P.S. For you casitaclub folks - I'm on there! Most of my posts were from mid-2002 to mid-2004. When we sold our Casita, we got back 90% of what we paid for it and sold it within two hours of posting it on the casitaclub ad page.

Most RVs don't hold their value like that (at all!!!!). As far as we're concerned, we had virtually "free" use of that Casita for two years. SWEET!
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Re: Scott Burns profiles a FIREd RV couple
Old 07-05-2006, 01:45 PM   #12
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Re: Scott Burns profiles a FIREd RV couple

Quote:
Originally Posted by mclesters
A lifetime suppy of repair projects ahead. Sigh.
Sarah
Sounds like our camper. Its a 1985 VW Westfalia camper van. At least the motor is no longer a problem, replaces with a Subaru unit. Now if we just had air conditioning...
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Re: Scott Burns profiles a FIREd RV couple
Old 07-05-2006, 02:27 PM   #13
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Re: Scott Burns profiles a FIREd RV couple

As a live a board, I think there is a strong similarity in the life style of the full time boater and RV’er. They both have a wonder lust and don't need a lot of things in their life. Here in the PNW many live a board’s that are retired also have an RV that they use in the winter to travel South to warmer and drier climates. We’re thinking about doing that next year. The winters up here can get cold, wet, and windy and when living on a boat you are constantly out in the elements every time you step outside. It’s easy to get cabin fever when it’s been raining for 4 months straight. On the other hand, the summers here provide some of the best boating in the world. Combining boating and RV’ing might be the answer.
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Re: Scott Burns profiles a FIREd RV couple
Old 07-05-2006, 02:34 PM   #14
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Re: Scott Burns profiles a FIREd RV couple

Quote:
Originally Posted by AFloat
As a live a board, I think there is a strong similarity in the life style of the full time boater and RV’er. They both have a wonder lust...
Hmmm. I always thought it was a wander lust, but now I wonder...

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Re: Scott Burns profiles a FIREd RV couple
Old 07-05-2006, 02:43 PM   #15
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Re: Scott Burns profiles a FIREd RV couple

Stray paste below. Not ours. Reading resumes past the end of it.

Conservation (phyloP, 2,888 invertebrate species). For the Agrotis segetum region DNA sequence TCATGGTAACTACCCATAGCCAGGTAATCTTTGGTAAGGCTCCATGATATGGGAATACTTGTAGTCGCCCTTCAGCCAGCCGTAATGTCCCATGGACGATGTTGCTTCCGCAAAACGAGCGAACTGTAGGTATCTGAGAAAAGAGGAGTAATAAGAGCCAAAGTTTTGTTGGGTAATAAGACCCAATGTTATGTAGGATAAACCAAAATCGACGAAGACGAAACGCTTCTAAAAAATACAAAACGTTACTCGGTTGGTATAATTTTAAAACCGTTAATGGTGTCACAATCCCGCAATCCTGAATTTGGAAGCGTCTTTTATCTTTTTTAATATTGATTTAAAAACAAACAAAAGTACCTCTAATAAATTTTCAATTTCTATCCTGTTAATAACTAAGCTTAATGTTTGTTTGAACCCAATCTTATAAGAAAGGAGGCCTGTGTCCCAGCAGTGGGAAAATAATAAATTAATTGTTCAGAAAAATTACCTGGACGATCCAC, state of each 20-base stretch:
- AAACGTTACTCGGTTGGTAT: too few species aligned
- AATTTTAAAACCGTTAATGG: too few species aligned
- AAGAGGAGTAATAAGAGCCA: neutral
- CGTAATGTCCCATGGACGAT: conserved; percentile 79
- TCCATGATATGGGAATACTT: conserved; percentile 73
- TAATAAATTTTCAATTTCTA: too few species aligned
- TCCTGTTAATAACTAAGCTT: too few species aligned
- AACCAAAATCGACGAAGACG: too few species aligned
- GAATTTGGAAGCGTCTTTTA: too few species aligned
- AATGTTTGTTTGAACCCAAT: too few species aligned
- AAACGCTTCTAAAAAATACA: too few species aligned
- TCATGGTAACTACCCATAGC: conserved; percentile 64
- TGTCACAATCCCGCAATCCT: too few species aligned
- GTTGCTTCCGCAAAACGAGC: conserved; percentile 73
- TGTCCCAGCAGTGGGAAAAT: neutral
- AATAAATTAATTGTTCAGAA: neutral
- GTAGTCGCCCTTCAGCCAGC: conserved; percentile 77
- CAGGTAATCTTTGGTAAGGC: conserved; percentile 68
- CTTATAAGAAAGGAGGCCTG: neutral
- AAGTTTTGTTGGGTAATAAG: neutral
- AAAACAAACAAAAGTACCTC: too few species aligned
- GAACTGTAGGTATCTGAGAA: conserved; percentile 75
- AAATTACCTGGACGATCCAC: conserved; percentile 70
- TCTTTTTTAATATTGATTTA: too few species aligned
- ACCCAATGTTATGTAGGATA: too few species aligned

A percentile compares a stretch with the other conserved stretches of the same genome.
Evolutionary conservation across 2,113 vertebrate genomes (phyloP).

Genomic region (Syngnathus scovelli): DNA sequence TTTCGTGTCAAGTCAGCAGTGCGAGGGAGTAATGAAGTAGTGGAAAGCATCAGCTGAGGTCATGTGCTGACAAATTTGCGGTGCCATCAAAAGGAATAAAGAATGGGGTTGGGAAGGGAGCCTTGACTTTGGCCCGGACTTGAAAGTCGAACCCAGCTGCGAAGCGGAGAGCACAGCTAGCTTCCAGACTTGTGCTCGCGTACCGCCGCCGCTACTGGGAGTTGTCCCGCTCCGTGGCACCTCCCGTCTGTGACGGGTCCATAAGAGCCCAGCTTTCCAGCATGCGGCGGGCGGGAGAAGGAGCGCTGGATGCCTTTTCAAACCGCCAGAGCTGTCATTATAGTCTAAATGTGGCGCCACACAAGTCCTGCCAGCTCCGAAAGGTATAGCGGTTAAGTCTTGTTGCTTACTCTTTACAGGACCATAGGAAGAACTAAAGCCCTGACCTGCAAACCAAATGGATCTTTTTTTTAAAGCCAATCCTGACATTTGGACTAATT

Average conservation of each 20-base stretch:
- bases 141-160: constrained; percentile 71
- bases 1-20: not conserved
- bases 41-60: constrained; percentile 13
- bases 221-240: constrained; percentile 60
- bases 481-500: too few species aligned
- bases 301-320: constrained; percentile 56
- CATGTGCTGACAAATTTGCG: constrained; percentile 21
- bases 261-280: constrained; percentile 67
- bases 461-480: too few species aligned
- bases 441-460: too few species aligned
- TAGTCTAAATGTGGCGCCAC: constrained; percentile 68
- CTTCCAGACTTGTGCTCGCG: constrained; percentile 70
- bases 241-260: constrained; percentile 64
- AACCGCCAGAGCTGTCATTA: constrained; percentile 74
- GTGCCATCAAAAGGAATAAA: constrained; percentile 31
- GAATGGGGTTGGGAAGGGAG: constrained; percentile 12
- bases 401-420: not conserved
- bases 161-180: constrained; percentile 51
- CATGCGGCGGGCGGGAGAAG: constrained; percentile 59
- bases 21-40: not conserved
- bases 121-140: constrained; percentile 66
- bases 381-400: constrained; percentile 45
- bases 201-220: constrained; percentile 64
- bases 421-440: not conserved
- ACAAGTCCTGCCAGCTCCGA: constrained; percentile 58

One of my fondest childhood memories was back in the summer of 1982, when my grandparents took me on a ~8 week cross-country trip. We did it in a 1976 GMC crew cab pickup that had a 10-foot Skamper pop-up truck camper. It didn't have a bathroom, and was about as close to nature as you could get short of just tenting it, but I had a blast. I'll admit that sometimes I felt kinda sad giving up Intellivision for Uno, and the Dukes of Hazzard and Incredible Hulk for whatever we could tune in on the radio. And I remember the ballast resistor went out on the truck as we were about to go up Mount Whitney, but Granddad, in his infinite wisdom, had a spare.

I wonder if I'd be able to put up with 8 weeks in a setup like that nowadays? Part of me would love to give it a try.

**Edit: I changed "6 weeks" to "8 weeks". After talking to my Grandma on the phone, she reminded me that we had driven my Mom out to Texas on that trip for a 6-week workshop at Shepherd AFB. We took our time going out, taking about 2 weeks to get to TX and then dancin' cross the USA for another 6 weeks before picking her up. And then driving back home in about 2 days.
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Re: Scott Burns profiles a FIREd RV couple
Old 07-05-2006, 03:48 PM   #16
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Re: Scott Burns profiles a FIREd RV couple

Quote:
Originally Posted by AFloat
Combining boating and RV’ing might be the answer.
I know some stinker RVer's (that's green envy talking) who spend the summers running around the US in their RV, and the winters on their sailboat cruising Hawaii. They park their RV in WA somewhere, I think, and fly to Hawaii where their boat is docked year 'round.